The following post is from Anna Brodmerkel, a 2014 Global Gap Year Fellow. UNC’s Global Gap Year Fellowship is housed in and staffed by the Campus Y. Find out more about the fellowship on our GGYF Facebook page!

Where are you going?”

The one question every obruni will hear countless times when walking practically anywhere in Ghana. At times, this can be extremely helpful if you have no idea where you are going, but if you know, it could not be more annoying. During my last 10 days in Ghana, I was able to travel throughout the entire country and explore the northern regions; however, I did not know exactly where I was going or what I would encounter. I have quite a few interesting stories, but here are two I hope you enjoy!

One Paddle:

Sunday, April 6th, was John Mark’s last day in Ghana. Not only were we volunteers, but also best friends, and even husband and wife (most Ghanaians just assumed we were married); needless to say, I was going to miss him. We spent our last weekend together in Kumasi and at Lake Bosumtwi, both rich in Ashante culture. Sunday, at Lake Bosumtwi, we decided to take a paddle boat out and enjoy the serene, beautiful landscape. Simple enough, right?

The paddle boat cost 12 cedis for 2 hours, the cheapest option, and one that fit our budget and needs. The guest house we rented the boat from only had one paddle-not ideal, but we didn’t foresee any problems as the lake was completely flat yesterday evening. Of course, we didn’t take into account the rain storm from last night, and the lake was not calm. A strong breeze pushed us back and the current didn’t help our situation either. John Mark and I took turns paddling every 10-15 minutes, getting absolutely nowhere, except for the current pushing us along the shore. We felt like complete idiots with our one paddle. All I could do was laugh. Adding to the humor of our situation, when I wasn’t paddling, I would soak up the water in the boat with my tank top and wring it out in the lake. After an hour of looking utterly ridiculous, we began to paddle back to our starting point. The return journey was much easier as the breeze dropped and the lake was flat again.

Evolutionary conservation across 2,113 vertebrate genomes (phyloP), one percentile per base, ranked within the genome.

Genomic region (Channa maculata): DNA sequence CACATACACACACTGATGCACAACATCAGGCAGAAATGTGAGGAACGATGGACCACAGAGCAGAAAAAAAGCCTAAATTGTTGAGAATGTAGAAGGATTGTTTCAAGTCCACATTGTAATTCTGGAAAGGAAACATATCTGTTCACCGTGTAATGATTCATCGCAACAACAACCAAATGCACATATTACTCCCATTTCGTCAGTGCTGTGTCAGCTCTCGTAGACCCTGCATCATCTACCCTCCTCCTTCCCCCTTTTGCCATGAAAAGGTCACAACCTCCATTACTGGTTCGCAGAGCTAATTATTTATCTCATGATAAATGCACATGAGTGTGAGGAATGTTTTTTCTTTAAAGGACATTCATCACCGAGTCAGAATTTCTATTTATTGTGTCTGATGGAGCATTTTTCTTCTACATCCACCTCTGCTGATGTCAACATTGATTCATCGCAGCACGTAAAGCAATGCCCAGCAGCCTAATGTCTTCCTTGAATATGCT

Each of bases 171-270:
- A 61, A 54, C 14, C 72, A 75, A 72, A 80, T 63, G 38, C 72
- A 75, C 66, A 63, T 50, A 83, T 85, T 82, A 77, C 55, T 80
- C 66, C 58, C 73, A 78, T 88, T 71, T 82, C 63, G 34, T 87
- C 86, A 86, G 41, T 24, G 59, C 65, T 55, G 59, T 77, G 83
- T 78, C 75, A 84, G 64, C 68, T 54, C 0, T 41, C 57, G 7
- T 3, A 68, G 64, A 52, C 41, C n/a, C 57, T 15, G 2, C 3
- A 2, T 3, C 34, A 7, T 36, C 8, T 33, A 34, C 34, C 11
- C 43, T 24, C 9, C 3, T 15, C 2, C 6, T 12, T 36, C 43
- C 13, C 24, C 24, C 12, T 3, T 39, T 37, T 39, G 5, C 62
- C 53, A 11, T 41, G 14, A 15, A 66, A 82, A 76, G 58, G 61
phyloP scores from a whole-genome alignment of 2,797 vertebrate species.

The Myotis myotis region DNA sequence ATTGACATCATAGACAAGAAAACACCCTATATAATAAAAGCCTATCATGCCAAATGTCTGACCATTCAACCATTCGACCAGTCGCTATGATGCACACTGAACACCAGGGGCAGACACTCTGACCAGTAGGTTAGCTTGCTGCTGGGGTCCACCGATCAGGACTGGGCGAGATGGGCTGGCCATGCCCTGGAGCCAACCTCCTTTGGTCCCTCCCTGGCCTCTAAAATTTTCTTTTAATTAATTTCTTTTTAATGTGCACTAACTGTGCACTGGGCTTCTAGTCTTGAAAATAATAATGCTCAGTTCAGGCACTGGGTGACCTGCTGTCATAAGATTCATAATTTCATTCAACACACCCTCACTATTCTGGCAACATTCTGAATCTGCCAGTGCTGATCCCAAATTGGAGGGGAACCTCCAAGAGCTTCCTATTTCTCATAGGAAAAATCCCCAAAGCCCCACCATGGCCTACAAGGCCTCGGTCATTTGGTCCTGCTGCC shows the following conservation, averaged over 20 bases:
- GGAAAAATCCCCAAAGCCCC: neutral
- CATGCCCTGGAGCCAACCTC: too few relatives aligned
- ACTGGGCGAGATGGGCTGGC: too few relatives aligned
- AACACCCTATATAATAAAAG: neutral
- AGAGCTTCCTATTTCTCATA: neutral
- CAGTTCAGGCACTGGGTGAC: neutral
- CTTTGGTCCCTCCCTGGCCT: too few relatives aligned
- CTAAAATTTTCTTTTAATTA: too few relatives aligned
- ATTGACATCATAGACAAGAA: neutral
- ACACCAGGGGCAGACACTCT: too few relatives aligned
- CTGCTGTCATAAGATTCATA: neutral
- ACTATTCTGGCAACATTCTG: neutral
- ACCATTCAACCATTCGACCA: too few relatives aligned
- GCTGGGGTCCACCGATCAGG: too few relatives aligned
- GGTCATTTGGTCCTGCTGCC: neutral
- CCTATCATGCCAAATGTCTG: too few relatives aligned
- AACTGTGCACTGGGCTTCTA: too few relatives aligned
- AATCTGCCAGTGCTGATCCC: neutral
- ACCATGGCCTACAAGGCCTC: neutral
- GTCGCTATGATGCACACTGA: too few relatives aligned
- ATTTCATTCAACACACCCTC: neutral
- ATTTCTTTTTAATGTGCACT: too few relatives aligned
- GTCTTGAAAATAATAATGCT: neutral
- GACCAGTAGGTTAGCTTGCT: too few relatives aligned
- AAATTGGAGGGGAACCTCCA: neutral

This was “So Ghana,” a term most volunteers in Ghana tend to pick up. I couldn’t help but to compare it to our time at YAP thus far. We came to the project extremely excited, as it appeared well established and great for people on a budget; however once we arrived, we struggled and even debated about staying or not during the first few weeks. We continued to struggle throughout the school term and never felt as if we achieved anything, as if our efforts were useless, no matter how hard we tried. Eventually, in the last few weeks we developed a rhythm, and felt as if we made progress. In the end, we survived, had a few laughs, overcame difficulties, and proved more adaptable than we thought possible. If we had to do it again, would we? Maybe, but we might just take another paddle.

Lake Bosumtwi

Lake Bosumtwi

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Take the Crocodile by the Tail:

After hitching a ride in a Ford Escape with a man traveling towards Bolga, I reached my destination of Paga. Paga is the gateway to Burkina Faso (the country north of Ghana), and the home of the most docile crocs around! Upon arriving in Paga, it started to rain. Once meeting up with a village guide, Achala, he told me I was a lucky girl, because even during the rainy season it hardly rains. Achala and I rode bicycles through the village and I even got to cross the border into Burkina, which was an interesting, humorous, and quick process. In simple steps:

1. Ask permission from Ghana Immigration Police